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English Grammar: Punctuation

The Basic Sentence and How to Punctuate Joined Sentences

A basic sentence has a subject and a verb. Notice that it is not a noun and a verb. For instance: "has a stomach ache" has both a noun and a verb, but "stomach ache" is not the subject, or the main actor, of the sentence. Sentences: The man is tired. He has a stomach ache. He sleeps.

A sentence usually has an object also. An object is the noun that receives the action. In "has a stomach ache," "stomach ache" is the object.  In all sentences, the first letter is capitalized. All sentences end with a period (.) or a question mark (?) Punctuation becomes complicated when we join ideas together. Here are some ways to join complete sentences (also called independent clauses).

Basic Sentences
Comma + Conjunction
The party was great.
A lot of people were there.

A lot of people were there, and the party was great.
The party was great; a lot of people were there.
I injured my foot.
I have been using crutches.
I injured my foot, and I have been using crutches.
I injured my foot; I have been using crutches.
He planned to go to the interview.
In the end, he didn't have time.
He planned to go to the interview, but in the end, he didn't have time.
He planned to go to the interview; in the end, he didn't have time.

The Comma: How to Join Dependent and Independent Clauses

Some dependent clauses have either no subject or no verb. To see examples, review adjective and adverb phrases or appositives and gerunds. On the other hand, some dependent clauses do have a subject and a verb. When certain words are joined to a clause, they make it "dependent." In other words, the meaning changes so that another idea, a basic sentence, has to be added. Examples of these words are when, while, whether, because and since. Review many of these under conjunctions. Participial and prepositional phrases are also dependent.

This is when we need commas. Use a comma after the dependent clause when it comes first. Also use commas before and after the dependent clause when it is in the middle. You usually do not need a comma when the dependent clause is last. Here are a few examples. You can review all the other grammar pages on sentences to find many more.

When I was young, I often went to the movies.
Often, when I was young, I went to the movies.
I often went to the movies when I was young.
Because he loves music, my brother owns many instruments.
My brother, because he loves music, owns many instruments.
My brother owns many instruments because he loves music.

Colons and Dashes, Plus Commas with Lists

Use a colon when you are presenting information. A colon is stylistic. You can usually take it out without disrupting the sentence. Use a dash to separate clauses. There can be an independent and a dependent or two independent clauses. A dash is used stylistically. It creates a pause. Use it thoughtfully. In some instances, you could use either a colon or a dash. In that case, choose whether you want to present a thought (colon) or create a pause (dash).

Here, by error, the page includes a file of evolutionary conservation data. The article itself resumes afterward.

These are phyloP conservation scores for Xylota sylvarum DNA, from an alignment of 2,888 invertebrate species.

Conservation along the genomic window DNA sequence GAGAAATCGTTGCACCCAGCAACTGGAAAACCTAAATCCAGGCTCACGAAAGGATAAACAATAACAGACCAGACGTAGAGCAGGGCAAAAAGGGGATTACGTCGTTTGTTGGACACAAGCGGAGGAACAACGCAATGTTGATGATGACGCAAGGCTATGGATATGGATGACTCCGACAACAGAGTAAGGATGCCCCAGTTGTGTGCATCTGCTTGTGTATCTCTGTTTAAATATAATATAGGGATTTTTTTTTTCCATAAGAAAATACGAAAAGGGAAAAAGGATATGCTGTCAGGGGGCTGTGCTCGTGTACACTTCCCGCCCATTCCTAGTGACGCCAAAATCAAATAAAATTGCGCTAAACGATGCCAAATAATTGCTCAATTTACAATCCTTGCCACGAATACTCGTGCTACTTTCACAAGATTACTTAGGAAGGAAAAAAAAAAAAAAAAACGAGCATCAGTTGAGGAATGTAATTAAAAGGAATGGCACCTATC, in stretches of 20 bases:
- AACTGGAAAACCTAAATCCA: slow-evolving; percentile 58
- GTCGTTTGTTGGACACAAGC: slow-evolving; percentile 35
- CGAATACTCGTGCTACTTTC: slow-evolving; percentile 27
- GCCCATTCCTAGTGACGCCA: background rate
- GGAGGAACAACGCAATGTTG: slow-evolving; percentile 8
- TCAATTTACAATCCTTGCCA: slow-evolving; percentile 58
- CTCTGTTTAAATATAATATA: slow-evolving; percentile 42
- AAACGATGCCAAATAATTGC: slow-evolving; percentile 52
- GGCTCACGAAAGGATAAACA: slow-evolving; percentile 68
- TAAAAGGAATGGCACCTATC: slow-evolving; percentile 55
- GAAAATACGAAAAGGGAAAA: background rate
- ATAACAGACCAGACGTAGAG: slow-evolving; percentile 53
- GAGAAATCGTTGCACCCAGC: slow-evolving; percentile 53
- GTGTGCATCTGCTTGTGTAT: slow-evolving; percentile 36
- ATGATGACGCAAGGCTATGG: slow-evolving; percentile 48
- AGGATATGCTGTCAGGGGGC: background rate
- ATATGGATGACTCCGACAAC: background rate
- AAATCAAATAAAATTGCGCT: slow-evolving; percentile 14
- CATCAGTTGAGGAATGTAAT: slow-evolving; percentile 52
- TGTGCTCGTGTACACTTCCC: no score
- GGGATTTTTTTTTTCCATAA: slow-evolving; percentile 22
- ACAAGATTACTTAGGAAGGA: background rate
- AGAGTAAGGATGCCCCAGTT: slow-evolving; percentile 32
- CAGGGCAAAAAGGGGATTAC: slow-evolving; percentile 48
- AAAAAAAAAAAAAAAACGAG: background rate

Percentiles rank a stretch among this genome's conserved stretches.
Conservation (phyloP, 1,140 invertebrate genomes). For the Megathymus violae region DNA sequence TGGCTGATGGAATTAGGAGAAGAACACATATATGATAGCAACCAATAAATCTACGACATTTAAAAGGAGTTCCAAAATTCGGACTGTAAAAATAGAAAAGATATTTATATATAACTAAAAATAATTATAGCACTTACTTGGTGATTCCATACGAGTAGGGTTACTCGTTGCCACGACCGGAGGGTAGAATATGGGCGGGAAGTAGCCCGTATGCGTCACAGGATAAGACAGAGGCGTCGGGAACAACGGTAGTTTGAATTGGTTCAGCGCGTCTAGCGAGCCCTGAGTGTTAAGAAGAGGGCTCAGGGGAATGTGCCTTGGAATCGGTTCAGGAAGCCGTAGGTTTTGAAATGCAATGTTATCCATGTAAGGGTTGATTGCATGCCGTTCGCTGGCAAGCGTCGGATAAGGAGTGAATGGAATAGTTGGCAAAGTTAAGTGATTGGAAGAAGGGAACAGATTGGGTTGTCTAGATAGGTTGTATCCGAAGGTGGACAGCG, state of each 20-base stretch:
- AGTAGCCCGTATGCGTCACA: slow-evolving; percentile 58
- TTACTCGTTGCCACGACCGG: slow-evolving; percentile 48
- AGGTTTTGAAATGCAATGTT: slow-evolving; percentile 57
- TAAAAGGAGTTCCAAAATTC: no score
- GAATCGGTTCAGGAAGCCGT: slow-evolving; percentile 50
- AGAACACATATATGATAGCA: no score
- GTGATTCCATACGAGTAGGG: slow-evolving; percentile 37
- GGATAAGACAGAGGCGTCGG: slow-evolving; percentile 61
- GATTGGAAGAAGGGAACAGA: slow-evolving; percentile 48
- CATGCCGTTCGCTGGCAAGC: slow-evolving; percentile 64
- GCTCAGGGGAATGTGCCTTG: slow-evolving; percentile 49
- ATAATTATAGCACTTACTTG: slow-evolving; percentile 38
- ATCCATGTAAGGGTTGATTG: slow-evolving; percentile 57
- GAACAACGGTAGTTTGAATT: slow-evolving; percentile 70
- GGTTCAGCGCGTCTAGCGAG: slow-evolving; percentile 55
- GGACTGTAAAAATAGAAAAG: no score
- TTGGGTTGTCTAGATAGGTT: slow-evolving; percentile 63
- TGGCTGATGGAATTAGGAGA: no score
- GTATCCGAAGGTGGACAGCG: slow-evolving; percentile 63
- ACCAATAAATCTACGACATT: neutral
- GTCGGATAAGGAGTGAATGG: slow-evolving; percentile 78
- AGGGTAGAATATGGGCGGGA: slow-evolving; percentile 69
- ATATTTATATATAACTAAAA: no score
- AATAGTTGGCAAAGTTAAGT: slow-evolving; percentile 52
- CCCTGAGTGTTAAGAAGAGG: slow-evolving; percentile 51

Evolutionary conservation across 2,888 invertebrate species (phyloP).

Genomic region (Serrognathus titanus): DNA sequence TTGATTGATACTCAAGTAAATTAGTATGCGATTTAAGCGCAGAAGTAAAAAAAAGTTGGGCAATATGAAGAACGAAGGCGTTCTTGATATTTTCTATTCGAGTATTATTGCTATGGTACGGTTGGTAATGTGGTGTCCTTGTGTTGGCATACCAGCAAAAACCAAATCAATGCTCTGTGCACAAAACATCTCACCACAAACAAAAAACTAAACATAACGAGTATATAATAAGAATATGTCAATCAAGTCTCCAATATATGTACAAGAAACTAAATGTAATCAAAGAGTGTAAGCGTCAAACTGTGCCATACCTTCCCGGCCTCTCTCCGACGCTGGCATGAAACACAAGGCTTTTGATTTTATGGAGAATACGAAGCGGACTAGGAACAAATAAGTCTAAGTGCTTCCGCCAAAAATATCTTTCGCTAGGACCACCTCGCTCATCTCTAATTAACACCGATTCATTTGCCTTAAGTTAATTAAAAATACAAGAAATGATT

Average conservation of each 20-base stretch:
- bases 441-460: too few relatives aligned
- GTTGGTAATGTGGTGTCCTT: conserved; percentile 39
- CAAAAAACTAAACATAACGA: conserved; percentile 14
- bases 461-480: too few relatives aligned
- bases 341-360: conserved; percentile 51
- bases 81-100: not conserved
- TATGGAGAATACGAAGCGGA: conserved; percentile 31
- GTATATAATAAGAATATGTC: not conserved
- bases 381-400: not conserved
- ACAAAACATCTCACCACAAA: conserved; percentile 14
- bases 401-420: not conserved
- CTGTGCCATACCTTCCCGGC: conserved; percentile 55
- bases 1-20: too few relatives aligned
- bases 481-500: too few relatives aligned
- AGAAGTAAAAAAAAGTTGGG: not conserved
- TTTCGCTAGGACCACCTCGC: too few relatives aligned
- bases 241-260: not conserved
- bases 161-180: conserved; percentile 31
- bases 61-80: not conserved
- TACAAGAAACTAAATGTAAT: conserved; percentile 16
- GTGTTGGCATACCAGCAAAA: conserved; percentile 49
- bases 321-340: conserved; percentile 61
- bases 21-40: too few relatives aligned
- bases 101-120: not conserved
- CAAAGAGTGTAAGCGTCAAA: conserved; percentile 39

Use commas to separate words in a list. The modern method is to drop the comma before "and" or "or." For more information on commas, review conjunctions.

The second prize winner is: Beth Anderson.
I'm going to the store--would you like to come?
He has a basketball, a soccer ball and a frisbee.
Our company rules are: be on time, work hard and contribute to your team.
He was completely dishonest--a liar and a cheater.
She likes dancing, running, playing volleyball, hiking and swimming.
He ran after her: he loved her.
The man stammered, "Um, er, well--I don't know."
He is either going to his office, the downtown mall or the library.

Punctuating Conversations

Review the sentences below to see how to punctuate speech. Also review some contemporary methods that minimize punctuation. (This is a stylistic choice--only remember that in a long piece of writing, you should be consistent in your stylistic choices.) Always use a new paragraph (either indent or space) for each person's speech when writing conversation. You do not need to use a new paragraph if only one person speaks (no conversation). Notice that whether or not you use quotes, punctuating speech is a creative process with quite a few variations.

Minimal Punctuation*
Min. Punc. Rule
"Glad to help," she said.
She said, "glad to help," and gave me her hand.
She said, "glad to help."
--Glad to help.
Use dashes to introduce spoken words.
Arrange the writing so as to avoid "he said" and "I said."
"The home owner's name is Mr. Jones," she told me.
"The home owner's name," she told me, "is Mr. Jones, but he isn't here now." She added: "but he isn't here now."
--His name is Mr. Jones, she said.
--Is he here now? I asked.
Use dashes, but keep the speaker: he said and I said.
"Are you coming?" she asked. She turned to the door.
"Are you coming," she asked, turning to the door, "or are you staying home?"
She asked her question in a quiet voice. "Are you coming?"
In a quiet voice, she asked, are you coming?
I said I was not.
Use italics to relate spoken words. This way works best when conversations/words are few.
* Note: usually writers avoid quotes and commas to present a meditative mood, and the conversations are simple. If your writing includes involved or complex conversation, quotes are recommended.


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